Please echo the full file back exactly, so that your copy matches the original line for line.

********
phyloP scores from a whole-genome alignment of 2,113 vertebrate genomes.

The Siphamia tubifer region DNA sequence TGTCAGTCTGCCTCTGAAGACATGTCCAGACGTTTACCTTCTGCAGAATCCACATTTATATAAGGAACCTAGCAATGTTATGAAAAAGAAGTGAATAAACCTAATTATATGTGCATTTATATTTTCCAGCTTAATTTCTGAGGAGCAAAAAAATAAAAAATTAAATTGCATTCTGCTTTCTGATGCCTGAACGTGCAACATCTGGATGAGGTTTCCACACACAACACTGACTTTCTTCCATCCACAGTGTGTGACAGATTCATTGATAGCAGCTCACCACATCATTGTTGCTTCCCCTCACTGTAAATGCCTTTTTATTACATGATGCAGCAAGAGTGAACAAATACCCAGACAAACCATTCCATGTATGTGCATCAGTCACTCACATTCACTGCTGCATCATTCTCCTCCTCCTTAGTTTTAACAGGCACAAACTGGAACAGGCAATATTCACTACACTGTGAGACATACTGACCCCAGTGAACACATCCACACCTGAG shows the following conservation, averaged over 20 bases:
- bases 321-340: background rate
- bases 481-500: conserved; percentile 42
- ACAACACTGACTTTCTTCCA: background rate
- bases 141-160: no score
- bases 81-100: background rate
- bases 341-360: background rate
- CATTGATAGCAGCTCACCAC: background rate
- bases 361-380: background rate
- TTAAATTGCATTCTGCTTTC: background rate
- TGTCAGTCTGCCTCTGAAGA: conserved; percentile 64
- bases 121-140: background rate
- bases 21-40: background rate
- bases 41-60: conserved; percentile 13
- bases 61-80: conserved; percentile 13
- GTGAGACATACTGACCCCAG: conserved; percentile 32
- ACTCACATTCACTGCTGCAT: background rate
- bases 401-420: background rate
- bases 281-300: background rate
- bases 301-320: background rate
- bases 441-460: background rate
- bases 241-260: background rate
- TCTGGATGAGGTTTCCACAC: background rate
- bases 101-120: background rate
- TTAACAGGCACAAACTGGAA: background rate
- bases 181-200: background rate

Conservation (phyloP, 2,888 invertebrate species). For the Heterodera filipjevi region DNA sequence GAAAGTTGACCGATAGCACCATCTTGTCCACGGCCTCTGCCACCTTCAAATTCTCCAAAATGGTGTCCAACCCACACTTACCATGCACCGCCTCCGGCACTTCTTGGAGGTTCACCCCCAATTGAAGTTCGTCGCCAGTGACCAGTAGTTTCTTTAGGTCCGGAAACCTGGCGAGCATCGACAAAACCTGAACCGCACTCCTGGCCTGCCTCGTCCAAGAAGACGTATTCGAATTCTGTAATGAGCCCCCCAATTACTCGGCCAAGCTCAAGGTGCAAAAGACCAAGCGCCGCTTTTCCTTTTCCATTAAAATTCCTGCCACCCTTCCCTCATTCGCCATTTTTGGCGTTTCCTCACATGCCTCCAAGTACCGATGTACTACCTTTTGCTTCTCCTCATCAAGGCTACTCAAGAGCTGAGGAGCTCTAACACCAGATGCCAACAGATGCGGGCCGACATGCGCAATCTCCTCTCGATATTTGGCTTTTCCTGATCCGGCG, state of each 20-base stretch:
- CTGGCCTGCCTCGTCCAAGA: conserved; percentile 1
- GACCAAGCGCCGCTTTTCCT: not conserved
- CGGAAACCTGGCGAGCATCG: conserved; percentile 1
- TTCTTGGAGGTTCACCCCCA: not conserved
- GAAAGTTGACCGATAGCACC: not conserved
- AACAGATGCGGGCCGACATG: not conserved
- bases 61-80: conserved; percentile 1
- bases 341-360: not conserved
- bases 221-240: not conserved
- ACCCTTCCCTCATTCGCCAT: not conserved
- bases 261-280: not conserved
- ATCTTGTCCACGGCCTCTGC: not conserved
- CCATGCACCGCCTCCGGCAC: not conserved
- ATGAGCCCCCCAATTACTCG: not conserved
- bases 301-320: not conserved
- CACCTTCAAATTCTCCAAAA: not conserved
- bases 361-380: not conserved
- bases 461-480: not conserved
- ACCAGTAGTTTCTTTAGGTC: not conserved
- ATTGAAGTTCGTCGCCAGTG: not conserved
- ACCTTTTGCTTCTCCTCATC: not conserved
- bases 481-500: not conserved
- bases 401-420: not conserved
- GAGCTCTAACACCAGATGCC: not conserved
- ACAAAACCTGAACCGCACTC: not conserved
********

phyloP scores from a whole-genome alignment of 2,113 vertebrate genomes.

The Siphamia tubifer region DNA sequence TGTCAGTCTGCCTCTGAAGACATGTCCAGACGTTTACCTTCTGCAGAATCCACATTTATATAAGGAACCTAGCAATGTTATGAAAAAGAAGTGAATAAACCTAATTATATGTGCATTTATATTTTCCAGCTTAATTTCTGAGGAGCAAAAAAATAAAAAATTAAATTGCATTCTGCTTTCTGATGCCTGAACGTGCAACATCTGGATGAGGTTTCCACACACAACACTGACTTTCTTCCATCCACAGTGTGTGACAGATTCATTGATAGCAGCTCACCACATCATTGTTGCTTCCCCTCACTGTAAATGCCTTTTTATTACATGATGCAGCAAGAGTGAACAAATACCCAGACAAACCATTCCATGTATGTGCATCAGTCACTCACATTCACTGCTGCATCATTCTCCTCCTCCTTAGTTTTAACAGGCACAAACTGGAACAGGCAATATTCACTACACTGTGAGACATACTGACCCCAGTGAACACATCCACACCTGAG shows the following conservation, averaged over 20 bases:
- bases 321-340: background rate
- bases 481-500: conserved; percentile 42
- ACAACACTGACTTTCTTCCA: background rate
- bases 141-160: no score
- bases 81-100: background rate
- bases 341-360: background rate
- CATTGATAGCAGCTCACCAC: background rate
- bases 361-380: background rate
- TTAAATTGCATTCTGCTTTC: background rate
- TGTCAGTCTGCCTCTGAAGA: conserved; percentile 64
- bases 121-140: background rate
- bases 21-40: background rate
- bases 41-60: conserved; percentile 13
- bases 61-80: conserved; percentile 13
- GTGAGACATACTGACCCCAG: conserved; percentile 32
- ACTCACATTCACTGCTGCAT: background rate
- bases 401-420: background rate
- bases 281-300: background rate
- bases 301-320: background rate
- bases 441-460: background rate
- bases 241-260: background rate
- TCTGGATGAGGTTTCCACAC: background rate
- bases 101-120: background rate
- TTAACAGGCACAAACTGGAA: background rate
- bases 181-200: background rate

Conservation (phyloP, 2,888 invertebrate species). For the Heterodera filipjevi region DNA sequence GAAAGTTGACCGATAGCACCATCTTGTCCACGGCCTCTGCCACCTTCAAATTCTCCAAAATGGTGTCCAACCCACACTTACCATGCACCGCCTCCGGCACTTCTTGGAGGTTCACCCCCAATTGAAGTTCGTCGCCAGTGACCAGTAGTTTCTTTAGGTCCGGAAACCTGGCGAGCATCGACAAAACCTGAACCGCACTCCTGGCCTGCCTCGTCCAAGAAGACGTATTCGAATTCTGTAATGAGCCCCCCAATTACTCGGCCAAGCTCAAGGTGCAAAAGACCAAGCGCCGCTTTTCCTTTTCCATTAAAATTCCTGCCACCCTTCCCTCATTCGCCATTTTTGGCGTTTCCTCACATGCCTCCAAGTACCGATGTACTACCTTTTGCTTCTCCTCATCAAGGCTACTCAAGAGCTGAGGAGCTCTAACACCAGATGCCAACAGATGCGGGCCGACATGCGCAATCTCCTCTCGATATTTGGCTTTTCCTGATCCGGCG, state of each 20-base stretch:
- CTGGCCTGCCTCGTCCAAGA: conserved; percentile 1
- GACCAAGCGCCGCTTTTCCT: not conserved
- CGGAAACCTGGCGAGCATCG: conserved; percentile 1
- TTCTTGGAGGTTCACCCCCA: not conserved
- GAAAGTTGACCGATAGCACC: not conserved
- AACAGATGCGGGCCGACATG: not conserved
- bases 61-80: conserved; percentile 1
- bases 341-360: not conserved
- bases 221-240: not conserved
- ACCCTTCCCTCATTCGCCAT: not conserved
- bases 261-280: not conserved
- ATCTTGTCCACGGCCTCTGC: not conserved
- CCATGCACCGCCTCCGGCAC: not conserved
- ATGAGCCCCCCAATTACTCG: not conserved
- bases 301-320: not conserved
- CACCTTCAAATTCTCCAAAA: not conserved
- bases 361-380: not conserved
- bases 461-480: not conserved
- ACCAGTAGTTTCTTTAGGTC: not conserved
- ATTGAAGTTCGTCGCCAGTG: not conserved
- ACCTTTTGCTTCTCCTCATC: not conserved
- bases 481-500: not conserved
- bases 401-420: not conserved
- GAGCTCTAACACCAGATGCC: not conserved
- ACAAAACCTGAACCGCACTC: not conserved